BIOAVAILABILITY AND BIOEQUIVALENCE INFORMATION

Bioavailability

Bioavailability is defined as the rate and extent (amount) of absorption of unchanged drug from its dosage form. That means rate and extent at which the drug or metabolite enters into the systemic circulation. Bioavailability is the fraction of administered drug that reaches to the systemic circulation in a chemically unchanged form.

For example: 100 mg of drug is administered orally in that 60 mg of the drug is absorbed in unchanged form, the bioavailability is Sixty percent (60%) or 0.6.

The bioavailability of a drug from it’s dosage form depends on three major factors:

  1. Pharmaceutical factors related to physicochemical properties of the drug and dosage form characteristics
  2. Patient related factors.
  3. Route of administration

The amount of drug that reaches the systemic circulation is called as Systemic availability

Objectives of bioavailability studies:

* Primary stages of development of a suitable dosage form foe a new drug entity to obtain evidence of its therapeutic utility.

* Determination of influence of excipients, patient related factors and possible interaction with other drugs on the efficiency of absorption.

* Development of new formulations of the existing drug.

* Control of quality of a drug product during the early stages of marketing in order to determine the influence of processing factors storage and stability on drug absorption.

*Compassion of availability of a drug substance from different dosage forms of form the same dosage form produced by different manufactures.

Bioavailable fraction ( F ):

Bioavailable fraction refers to the fraction of administered dose that enters in the systemic circulation. Formula for bioavailable fraction is-

                                                                                F= Bioavailable dose Administered dose

Bioavailable dose means dose available to the patient. It is less than the administered dose.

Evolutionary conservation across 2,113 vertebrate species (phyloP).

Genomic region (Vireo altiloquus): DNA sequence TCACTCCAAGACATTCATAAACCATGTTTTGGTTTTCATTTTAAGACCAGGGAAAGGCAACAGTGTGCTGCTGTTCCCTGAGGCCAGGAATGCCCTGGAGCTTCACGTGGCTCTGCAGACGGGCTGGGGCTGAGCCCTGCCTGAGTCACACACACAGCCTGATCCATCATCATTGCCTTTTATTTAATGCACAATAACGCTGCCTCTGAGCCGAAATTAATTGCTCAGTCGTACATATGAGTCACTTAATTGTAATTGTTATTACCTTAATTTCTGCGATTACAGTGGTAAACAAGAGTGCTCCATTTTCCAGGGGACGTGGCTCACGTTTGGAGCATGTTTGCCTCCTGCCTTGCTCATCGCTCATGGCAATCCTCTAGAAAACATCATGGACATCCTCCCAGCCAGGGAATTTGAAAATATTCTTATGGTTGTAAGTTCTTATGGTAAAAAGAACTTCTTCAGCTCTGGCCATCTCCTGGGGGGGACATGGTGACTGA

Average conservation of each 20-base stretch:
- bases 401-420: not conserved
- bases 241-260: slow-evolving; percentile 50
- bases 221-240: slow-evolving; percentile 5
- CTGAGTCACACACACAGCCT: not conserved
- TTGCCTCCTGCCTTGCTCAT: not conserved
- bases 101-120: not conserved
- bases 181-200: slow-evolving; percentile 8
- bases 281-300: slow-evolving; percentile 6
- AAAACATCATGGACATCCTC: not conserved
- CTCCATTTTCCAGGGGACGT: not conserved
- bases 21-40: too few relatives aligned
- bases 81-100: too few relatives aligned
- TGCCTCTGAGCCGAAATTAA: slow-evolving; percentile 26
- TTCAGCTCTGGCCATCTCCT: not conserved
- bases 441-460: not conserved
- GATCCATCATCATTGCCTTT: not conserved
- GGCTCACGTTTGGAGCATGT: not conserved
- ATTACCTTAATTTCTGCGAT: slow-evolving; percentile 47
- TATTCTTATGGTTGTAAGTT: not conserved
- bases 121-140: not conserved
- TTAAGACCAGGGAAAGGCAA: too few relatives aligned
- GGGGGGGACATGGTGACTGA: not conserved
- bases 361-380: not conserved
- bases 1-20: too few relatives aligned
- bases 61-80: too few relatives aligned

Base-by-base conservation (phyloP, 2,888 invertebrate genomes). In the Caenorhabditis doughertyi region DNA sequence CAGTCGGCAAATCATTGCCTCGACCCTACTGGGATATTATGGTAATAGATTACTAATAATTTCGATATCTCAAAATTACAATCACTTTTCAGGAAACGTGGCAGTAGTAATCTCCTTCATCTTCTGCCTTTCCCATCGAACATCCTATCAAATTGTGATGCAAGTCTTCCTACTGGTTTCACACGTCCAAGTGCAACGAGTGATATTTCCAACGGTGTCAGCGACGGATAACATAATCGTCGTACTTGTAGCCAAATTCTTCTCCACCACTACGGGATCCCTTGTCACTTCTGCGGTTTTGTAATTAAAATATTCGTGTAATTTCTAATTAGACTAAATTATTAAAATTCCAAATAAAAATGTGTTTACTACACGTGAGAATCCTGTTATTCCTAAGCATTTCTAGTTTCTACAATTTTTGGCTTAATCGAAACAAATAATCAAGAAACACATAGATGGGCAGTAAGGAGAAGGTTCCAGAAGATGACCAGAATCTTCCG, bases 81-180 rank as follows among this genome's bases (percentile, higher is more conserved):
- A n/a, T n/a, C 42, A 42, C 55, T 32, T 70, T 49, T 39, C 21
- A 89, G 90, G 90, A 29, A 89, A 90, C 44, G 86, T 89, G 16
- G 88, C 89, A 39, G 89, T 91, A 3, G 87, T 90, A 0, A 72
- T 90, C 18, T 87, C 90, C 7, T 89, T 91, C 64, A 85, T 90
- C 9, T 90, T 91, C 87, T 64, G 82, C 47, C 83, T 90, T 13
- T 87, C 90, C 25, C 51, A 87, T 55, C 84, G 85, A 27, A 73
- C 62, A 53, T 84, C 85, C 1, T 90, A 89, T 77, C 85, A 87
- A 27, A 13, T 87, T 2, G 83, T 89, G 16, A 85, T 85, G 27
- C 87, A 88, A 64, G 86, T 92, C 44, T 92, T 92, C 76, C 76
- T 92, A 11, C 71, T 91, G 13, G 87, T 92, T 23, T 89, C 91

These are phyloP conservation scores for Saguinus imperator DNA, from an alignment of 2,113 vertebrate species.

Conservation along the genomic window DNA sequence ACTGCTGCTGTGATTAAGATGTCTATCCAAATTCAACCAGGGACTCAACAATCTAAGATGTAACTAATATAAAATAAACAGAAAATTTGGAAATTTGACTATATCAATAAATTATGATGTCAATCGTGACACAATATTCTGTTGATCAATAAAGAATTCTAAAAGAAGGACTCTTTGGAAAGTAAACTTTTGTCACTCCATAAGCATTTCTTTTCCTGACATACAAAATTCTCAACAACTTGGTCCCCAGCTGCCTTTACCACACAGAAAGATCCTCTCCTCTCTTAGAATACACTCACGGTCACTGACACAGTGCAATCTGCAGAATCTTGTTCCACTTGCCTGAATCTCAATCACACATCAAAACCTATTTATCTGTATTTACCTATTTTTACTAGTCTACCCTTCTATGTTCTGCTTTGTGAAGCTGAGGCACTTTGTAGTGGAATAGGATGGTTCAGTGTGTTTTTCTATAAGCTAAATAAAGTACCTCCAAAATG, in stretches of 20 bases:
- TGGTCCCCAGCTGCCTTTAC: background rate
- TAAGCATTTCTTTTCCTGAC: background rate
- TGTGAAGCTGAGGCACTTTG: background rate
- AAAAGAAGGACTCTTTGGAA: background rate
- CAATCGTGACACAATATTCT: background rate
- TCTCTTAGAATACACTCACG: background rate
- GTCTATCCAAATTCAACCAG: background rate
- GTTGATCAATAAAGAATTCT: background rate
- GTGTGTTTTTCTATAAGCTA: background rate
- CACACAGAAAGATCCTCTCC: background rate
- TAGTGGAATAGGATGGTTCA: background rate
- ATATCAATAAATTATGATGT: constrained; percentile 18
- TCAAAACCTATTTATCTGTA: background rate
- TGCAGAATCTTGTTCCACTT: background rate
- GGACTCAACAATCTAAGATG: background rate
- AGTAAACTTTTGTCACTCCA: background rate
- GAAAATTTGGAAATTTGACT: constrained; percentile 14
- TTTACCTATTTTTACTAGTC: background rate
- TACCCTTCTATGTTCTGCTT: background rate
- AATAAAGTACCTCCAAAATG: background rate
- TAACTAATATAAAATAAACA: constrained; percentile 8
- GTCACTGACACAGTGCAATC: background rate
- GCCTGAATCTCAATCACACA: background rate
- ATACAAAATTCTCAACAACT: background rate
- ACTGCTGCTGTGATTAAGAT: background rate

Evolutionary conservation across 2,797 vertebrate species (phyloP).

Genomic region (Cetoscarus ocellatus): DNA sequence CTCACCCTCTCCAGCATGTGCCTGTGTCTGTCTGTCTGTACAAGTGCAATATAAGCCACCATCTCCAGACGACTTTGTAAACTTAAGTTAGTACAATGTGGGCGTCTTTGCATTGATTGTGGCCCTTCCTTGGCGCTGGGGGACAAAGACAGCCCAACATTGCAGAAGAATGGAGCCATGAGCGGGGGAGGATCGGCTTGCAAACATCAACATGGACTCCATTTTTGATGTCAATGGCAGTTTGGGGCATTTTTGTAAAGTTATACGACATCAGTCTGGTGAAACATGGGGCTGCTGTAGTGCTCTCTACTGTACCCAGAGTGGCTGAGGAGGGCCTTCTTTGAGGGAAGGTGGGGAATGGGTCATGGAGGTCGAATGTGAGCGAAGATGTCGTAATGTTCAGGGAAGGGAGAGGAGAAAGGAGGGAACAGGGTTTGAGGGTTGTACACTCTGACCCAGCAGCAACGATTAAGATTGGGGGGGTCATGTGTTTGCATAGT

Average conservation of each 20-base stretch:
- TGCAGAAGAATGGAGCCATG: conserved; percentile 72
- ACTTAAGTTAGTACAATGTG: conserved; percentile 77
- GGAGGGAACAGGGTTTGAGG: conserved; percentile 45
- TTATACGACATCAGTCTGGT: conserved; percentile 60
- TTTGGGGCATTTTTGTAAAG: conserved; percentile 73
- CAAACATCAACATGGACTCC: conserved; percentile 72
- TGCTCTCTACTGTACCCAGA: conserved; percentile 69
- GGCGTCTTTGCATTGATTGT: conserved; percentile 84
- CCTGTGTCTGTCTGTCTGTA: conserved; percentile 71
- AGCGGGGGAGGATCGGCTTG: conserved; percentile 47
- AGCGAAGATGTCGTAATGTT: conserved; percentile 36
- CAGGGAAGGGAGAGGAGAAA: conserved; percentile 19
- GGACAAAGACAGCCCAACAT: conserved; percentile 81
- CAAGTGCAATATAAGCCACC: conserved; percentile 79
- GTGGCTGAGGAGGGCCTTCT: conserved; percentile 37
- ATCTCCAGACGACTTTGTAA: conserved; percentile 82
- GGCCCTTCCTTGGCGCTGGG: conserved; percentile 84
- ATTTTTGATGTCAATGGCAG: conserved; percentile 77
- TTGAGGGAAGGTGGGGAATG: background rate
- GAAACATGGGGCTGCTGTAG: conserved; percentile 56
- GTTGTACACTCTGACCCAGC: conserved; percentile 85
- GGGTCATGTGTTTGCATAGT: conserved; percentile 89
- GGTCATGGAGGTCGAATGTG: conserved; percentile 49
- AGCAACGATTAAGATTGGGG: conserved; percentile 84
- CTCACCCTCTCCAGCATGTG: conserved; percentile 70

The influence of route of administration on drug’s bioavailability is generally in the following order

Parenteral route > Oral route > Rectal route > Topical route

SUBJECT SELECTION CRITERIA IN BIOAVAILABILITY STUDIES:

  • Healthy adult volunteers..
  • Age 18-45 years.
  • Choice of gender based on usage and safety criteria.
  • Studies should be conducted individuals representative of the general population, taking into account age, sex, race.
  • Weight within the normal limit-> BMI
  • Women pregnancy test prior to 1st and last dose of study.
  • If drugs products is to be used predominantly in elders, then test should include as many subjects of 60 years of age or older as possible.
  • Pregnant women or those taking contraceptive pills should not be include in the test.
  • Drug hazardous for one group of users choice of subjects may be narrowed down, examle: teratogenic drugs should be conducted only on males.
  • Drugs primarily intended for use in only males or only females volunteers of only respective gender should be include in the studies.
  • For drugs where risk of toxicity or side effects is significant, studies may be carried out in patients, but whose disease state is stable.
  • Sample size is estimated by:

>Pilot experiment

>previous studies

> published data

*Significance level desired, usually 80% or more.

Expect deviation from the reference product as compatible with the Bioequivalence (BE)